I chose to have the ezine delivered to my Inbox, but you can get it by RSS feed if you prefer.
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© 2007 by Laverne Daley
“Write something about rights,” a young friend suggested recently. “I’m confused. What rights do I have and what should I sell?”
It’s good that she wants to have those questions answered. Rights are important because they can mean money in your pocket. You need to know what rights you can sell to publishers and others, and you need to know the legal aspects of selling your rights.
To start with the basics, you own the copyright to everything you write — that is, you own all rights to the work you create. You may license publishers and others to use your copyright. That’s what we mean by “selling our rights.”
This is my understanding of the rights that we writers can sell:
FIRST PUBLICATION RIGHTS
The first time you allow use of your copyright for a particular work, you are granting first publication rights. After the work is published for the first time, the copyright reverts to you and you are then free to grant others the right to republish the work.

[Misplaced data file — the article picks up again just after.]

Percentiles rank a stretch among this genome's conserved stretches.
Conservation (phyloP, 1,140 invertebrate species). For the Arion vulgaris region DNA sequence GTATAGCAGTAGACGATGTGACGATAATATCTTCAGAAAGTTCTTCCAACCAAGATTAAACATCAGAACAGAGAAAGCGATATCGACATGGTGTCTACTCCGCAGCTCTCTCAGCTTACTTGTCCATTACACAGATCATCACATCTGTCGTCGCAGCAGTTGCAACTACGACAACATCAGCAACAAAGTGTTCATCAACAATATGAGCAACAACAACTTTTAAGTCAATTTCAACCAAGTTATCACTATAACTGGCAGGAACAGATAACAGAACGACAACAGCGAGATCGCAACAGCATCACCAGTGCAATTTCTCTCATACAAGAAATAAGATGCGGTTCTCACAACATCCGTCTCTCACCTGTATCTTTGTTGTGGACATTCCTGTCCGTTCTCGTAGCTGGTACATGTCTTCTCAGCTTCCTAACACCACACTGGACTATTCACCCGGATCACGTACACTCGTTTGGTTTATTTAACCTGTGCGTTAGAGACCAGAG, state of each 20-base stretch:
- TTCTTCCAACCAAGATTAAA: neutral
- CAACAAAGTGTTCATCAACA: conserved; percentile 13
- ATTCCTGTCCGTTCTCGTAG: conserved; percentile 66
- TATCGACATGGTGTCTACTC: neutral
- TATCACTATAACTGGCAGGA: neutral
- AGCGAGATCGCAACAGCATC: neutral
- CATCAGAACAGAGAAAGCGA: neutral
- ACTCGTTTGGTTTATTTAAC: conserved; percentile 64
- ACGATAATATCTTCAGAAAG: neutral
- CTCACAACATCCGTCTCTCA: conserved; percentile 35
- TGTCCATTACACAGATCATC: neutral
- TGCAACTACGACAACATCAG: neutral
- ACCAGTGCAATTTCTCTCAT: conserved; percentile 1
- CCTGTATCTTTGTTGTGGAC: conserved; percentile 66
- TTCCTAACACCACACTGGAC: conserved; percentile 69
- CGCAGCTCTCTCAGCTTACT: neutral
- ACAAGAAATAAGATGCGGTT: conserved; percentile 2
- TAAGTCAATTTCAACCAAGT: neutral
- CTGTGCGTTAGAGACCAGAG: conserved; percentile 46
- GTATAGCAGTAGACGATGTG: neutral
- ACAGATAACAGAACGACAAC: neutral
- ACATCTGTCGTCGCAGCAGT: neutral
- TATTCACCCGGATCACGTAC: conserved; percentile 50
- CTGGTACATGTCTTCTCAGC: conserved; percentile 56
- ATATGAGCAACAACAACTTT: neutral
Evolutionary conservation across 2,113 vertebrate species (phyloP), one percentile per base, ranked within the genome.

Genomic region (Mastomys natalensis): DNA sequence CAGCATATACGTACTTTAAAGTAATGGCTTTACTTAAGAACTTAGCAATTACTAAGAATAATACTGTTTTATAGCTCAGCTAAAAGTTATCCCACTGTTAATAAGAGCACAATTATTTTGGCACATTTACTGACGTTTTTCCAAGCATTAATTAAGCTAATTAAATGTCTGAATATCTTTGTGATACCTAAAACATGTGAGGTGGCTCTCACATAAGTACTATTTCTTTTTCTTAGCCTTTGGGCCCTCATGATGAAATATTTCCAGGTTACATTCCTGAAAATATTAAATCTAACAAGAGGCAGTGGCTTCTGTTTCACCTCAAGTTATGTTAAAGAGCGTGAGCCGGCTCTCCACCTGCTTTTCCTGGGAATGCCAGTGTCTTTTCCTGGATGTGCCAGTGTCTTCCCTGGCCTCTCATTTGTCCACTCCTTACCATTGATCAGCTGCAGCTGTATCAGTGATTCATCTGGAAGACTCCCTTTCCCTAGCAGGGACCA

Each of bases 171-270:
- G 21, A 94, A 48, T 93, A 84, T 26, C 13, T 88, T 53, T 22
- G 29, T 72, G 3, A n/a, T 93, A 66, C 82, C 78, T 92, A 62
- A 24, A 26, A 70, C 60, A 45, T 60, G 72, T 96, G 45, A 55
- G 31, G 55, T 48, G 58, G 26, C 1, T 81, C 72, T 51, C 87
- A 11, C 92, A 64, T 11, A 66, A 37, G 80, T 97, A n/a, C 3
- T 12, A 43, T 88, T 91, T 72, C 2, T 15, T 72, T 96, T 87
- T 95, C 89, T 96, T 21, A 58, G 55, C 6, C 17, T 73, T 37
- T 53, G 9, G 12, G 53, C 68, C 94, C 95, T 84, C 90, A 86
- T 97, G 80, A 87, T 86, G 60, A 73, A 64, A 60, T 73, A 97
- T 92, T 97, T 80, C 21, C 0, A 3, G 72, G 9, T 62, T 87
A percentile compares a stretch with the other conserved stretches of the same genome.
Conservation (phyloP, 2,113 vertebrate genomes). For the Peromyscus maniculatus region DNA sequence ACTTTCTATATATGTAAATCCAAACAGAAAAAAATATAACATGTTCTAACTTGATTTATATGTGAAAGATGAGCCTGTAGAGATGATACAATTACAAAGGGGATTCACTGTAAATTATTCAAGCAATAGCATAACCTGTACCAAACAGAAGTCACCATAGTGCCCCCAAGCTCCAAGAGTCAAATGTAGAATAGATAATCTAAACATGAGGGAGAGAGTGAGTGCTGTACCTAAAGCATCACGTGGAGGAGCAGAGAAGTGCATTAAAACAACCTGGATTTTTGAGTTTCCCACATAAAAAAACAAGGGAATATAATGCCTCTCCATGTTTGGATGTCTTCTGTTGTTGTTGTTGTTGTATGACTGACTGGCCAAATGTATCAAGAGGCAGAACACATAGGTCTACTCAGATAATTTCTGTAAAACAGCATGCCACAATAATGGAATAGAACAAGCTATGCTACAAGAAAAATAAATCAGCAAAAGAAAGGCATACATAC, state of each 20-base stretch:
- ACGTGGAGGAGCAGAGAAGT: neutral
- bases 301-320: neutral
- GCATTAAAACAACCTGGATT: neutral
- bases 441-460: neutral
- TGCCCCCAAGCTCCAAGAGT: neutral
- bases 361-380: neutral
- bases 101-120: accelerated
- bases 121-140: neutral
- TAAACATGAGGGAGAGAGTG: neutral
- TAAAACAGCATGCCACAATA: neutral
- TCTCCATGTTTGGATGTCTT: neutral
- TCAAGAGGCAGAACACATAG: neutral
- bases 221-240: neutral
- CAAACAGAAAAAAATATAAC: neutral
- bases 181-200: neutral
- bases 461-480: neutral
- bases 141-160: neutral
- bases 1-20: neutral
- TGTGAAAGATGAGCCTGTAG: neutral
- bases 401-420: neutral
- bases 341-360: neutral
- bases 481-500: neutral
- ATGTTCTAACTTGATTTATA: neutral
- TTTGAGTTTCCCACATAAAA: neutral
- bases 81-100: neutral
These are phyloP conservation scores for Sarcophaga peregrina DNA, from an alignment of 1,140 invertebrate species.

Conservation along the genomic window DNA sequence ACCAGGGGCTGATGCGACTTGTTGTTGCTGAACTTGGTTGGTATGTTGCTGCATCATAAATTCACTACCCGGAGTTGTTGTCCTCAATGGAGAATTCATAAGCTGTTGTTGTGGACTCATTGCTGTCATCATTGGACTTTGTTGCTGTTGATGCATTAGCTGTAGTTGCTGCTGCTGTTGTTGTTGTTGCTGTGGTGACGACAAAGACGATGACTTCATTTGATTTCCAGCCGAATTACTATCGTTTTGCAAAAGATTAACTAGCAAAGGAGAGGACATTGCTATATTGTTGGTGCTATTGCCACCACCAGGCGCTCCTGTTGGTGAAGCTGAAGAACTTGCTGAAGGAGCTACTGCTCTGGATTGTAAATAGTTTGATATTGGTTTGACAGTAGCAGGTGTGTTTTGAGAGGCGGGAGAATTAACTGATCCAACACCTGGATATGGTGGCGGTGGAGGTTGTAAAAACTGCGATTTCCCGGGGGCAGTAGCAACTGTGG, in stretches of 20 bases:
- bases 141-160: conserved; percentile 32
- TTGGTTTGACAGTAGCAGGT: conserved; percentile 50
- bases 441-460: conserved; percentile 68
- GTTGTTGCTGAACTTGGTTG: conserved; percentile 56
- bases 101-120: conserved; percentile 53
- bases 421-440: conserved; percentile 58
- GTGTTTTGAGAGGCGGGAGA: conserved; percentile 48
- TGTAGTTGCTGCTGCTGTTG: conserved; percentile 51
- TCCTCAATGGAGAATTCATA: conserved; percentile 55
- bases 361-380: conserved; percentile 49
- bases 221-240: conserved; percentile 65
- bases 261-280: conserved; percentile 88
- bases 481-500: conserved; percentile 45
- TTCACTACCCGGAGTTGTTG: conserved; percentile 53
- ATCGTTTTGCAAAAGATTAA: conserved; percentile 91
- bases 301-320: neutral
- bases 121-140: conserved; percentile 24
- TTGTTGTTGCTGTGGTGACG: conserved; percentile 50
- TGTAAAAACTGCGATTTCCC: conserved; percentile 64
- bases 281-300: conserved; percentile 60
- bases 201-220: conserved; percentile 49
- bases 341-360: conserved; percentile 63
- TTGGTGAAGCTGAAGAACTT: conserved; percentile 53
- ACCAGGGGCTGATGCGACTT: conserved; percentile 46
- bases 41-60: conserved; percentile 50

In the U.S., Canada and Mexico, when your work is published in a magazine for the first time, you sell First North American Serial Rights (FNASR). (Serial means publications that appear periodically, as opposed to books).
FIRST ELECTRONIC PUBLICATION RIGHTS
Publishers often expect you to give them electronic rights along with FNASR and they seldom offer addition payment for those rights. Remember, however, that those rights are valuable and they are negotiable. You can negotiate for higher pay for FNASR and you can ask for additional payment for electronic rights. You can also negotiate a time limit for the use of electronic rights. Some writers allow the use for three months; others six months or more. The copyright returns to you afterwards.
ONE TIME RIGHTS
After initial magazine publication, you can sell One-Time Rights (Reprint Rights) to other periodicals. This is not the same as First Publication Rights. One-Time Rights give publishers the right to one-time use of already published works. If you specify that you are offering Non-Exclusive Reprint Rights, you can sell the work to more than more one publisher or to multiple publishers at the same time.